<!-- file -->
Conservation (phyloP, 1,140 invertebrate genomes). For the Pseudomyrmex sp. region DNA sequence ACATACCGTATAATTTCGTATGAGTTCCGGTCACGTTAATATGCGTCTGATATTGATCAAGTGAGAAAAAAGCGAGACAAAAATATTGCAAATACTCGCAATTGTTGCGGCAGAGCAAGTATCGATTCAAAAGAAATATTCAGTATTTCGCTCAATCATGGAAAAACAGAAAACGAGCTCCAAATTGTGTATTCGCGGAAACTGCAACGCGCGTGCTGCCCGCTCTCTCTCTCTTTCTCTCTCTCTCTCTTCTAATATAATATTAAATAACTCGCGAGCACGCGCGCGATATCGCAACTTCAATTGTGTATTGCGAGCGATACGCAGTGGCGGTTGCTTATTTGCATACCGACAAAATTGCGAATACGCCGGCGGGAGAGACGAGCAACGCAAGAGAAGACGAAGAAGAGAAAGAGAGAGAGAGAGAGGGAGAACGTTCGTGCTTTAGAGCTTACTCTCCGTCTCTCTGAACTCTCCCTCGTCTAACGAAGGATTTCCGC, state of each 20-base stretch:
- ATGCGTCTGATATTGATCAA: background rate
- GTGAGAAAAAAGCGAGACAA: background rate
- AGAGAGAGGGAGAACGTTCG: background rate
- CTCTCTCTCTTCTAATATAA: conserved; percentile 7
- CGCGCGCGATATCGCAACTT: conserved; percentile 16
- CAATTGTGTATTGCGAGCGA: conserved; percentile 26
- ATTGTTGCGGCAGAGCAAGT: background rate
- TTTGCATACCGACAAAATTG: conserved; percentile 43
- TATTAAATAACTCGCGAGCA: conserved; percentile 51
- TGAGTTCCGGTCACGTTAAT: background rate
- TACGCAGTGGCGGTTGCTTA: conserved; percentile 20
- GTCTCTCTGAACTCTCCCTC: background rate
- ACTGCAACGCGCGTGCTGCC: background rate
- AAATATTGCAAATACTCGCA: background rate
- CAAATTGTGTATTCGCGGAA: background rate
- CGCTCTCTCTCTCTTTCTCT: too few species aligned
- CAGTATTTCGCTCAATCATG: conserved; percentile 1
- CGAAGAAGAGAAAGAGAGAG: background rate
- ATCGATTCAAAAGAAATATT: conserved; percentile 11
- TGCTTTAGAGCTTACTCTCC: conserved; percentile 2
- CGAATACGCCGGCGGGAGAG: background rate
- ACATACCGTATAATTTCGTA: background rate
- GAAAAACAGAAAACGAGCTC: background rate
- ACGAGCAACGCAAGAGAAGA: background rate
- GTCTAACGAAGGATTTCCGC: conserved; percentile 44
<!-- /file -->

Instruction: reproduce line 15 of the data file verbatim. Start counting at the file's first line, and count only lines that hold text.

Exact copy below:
- AAATATTGCAAATACTCGCA: background rate